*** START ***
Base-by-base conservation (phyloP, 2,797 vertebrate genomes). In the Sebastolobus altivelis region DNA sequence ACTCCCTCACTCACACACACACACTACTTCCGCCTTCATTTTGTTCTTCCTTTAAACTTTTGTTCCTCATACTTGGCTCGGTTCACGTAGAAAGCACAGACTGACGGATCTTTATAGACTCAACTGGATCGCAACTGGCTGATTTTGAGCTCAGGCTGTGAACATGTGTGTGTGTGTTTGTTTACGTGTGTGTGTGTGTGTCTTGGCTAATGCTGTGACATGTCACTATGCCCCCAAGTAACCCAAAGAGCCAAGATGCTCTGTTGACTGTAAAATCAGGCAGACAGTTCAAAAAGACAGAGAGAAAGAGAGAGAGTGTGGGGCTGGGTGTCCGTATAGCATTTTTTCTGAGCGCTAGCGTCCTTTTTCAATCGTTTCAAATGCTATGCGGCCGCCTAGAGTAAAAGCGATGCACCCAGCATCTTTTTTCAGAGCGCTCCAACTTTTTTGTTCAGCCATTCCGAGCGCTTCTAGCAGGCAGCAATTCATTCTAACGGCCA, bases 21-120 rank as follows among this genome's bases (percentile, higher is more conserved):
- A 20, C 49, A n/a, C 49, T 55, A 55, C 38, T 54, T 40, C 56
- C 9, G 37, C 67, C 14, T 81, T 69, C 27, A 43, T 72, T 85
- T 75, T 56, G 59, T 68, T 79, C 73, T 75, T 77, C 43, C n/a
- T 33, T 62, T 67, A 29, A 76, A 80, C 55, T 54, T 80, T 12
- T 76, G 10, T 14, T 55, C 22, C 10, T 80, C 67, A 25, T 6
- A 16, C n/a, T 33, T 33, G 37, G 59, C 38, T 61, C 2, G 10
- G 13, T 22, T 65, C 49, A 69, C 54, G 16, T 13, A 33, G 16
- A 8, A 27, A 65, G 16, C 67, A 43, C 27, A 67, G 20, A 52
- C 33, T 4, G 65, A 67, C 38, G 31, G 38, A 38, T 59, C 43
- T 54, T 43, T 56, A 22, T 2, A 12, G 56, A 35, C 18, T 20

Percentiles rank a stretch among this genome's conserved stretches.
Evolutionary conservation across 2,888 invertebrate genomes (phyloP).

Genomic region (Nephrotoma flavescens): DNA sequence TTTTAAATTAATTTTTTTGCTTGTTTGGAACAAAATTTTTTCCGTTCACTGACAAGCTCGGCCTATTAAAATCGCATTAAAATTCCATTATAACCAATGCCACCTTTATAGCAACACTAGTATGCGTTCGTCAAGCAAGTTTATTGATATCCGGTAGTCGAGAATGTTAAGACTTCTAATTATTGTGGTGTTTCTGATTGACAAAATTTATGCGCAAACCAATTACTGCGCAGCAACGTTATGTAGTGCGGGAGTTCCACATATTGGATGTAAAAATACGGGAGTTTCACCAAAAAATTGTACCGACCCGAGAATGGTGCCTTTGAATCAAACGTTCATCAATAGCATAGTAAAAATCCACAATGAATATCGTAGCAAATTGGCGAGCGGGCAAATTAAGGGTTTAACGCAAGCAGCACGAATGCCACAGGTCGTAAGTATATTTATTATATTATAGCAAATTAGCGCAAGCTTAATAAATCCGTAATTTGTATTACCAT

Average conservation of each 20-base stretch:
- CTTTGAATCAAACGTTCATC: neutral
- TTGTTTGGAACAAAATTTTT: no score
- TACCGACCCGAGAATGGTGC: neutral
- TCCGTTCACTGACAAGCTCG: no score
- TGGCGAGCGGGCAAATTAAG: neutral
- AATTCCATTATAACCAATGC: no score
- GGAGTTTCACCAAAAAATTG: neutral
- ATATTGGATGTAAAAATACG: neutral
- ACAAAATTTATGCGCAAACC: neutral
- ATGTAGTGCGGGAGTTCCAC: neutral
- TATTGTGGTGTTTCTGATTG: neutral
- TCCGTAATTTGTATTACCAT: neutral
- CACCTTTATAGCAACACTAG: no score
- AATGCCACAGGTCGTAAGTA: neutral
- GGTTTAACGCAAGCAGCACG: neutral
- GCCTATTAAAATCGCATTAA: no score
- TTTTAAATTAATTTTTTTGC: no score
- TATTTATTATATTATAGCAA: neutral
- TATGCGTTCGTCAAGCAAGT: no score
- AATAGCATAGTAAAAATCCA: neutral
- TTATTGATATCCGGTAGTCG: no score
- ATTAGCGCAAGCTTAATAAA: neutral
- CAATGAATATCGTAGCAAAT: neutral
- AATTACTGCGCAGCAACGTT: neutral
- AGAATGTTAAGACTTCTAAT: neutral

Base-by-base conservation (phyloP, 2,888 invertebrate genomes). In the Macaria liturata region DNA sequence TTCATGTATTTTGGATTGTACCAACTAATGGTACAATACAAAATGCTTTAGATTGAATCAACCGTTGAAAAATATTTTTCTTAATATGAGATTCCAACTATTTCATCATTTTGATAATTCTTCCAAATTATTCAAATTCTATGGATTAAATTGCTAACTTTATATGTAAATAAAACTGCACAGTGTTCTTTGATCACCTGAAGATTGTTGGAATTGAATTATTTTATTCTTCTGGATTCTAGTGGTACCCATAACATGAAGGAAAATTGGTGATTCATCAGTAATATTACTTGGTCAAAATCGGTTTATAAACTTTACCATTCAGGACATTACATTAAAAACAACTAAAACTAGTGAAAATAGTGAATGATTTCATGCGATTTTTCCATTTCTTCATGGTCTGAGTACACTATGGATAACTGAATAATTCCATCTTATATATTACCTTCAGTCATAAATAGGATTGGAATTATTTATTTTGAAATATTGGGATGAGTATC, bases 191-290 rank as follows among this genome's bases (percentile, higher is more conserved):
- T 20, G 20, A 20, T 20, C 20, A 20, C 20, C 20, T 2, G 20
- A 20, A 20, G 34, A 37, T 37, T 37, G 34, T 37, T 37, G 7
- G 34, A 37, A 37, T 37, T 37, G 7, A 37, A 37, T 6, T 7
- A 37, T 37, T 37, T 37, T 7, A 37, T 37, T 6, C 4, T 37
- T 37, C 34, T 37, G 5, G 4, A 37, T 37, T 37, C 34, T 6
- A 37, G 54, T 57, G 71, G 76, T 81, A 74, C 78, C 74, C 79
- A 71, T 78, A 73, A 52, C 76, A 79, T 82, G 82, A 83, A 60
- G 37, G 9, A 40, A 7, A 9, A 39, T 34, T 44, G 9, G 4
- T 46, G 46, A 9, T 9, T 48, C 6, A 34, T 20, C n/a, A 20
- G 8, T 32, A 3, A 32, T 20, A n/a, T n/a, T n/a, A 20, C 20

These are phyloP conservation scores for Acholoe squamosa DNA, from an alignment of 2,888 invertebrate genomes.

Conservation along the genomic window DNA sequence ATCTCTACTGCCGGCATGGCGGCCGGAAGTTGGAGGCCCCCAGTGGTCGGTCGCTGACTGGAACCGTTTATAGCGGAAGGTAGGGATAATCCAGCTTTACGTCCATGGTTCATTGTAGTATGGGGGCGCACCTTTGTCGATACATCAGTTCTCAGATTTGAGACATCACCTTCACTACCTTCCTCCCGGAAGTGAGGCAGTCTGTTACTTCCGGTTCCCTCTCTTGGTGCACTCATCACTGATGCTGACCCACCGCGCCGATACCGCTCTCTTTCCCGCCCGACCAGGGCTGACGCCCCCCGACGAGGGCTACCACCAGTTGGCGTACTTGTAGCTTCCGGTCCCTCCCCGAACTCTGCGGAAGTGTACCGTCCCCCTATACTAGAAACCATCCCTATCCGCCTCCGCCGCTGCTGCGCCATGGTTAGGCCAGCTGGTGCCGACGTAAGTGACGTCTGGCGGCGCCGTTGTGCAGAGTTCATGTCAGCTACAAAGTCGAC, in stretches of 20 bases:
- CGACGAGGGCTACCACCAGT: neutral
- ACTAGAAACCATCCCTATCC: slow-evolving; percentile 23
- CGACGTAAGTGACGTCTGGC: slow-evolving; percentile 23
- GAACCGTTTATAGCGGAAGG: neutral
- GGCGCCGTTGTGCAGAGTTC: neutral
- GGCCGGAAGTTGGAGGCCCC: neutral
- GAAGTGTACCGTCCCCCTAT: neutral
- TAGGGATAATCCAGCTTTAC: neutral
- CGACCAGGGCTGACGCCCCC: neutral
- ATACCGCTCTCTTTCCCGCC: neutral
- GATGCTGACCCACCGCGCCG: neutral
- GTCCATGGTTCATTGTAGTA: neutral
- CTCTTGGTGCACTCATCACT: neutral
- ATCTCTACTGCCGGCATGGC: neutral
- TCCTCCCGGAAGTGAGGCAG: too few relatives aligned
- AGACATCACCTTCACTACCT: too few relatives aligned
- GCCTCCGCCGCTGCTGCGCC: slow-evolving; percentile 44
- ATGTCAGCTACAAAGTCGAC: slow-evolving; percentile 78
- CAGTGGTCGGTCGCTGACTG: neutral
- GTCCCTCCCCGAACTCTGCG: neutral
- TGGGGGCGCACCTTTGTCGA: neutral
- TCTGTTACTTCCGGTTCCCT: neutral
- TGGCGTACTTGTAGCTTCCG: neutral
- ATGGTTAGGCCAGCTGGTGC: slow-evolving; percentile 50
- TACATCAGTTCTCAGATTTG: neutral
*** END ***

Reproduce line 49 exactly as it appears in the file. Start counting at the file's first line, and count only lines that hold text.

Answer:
- G 37, G 9, A 40, A 7, A 9, A 39, T 34, T 44, G 9, G 4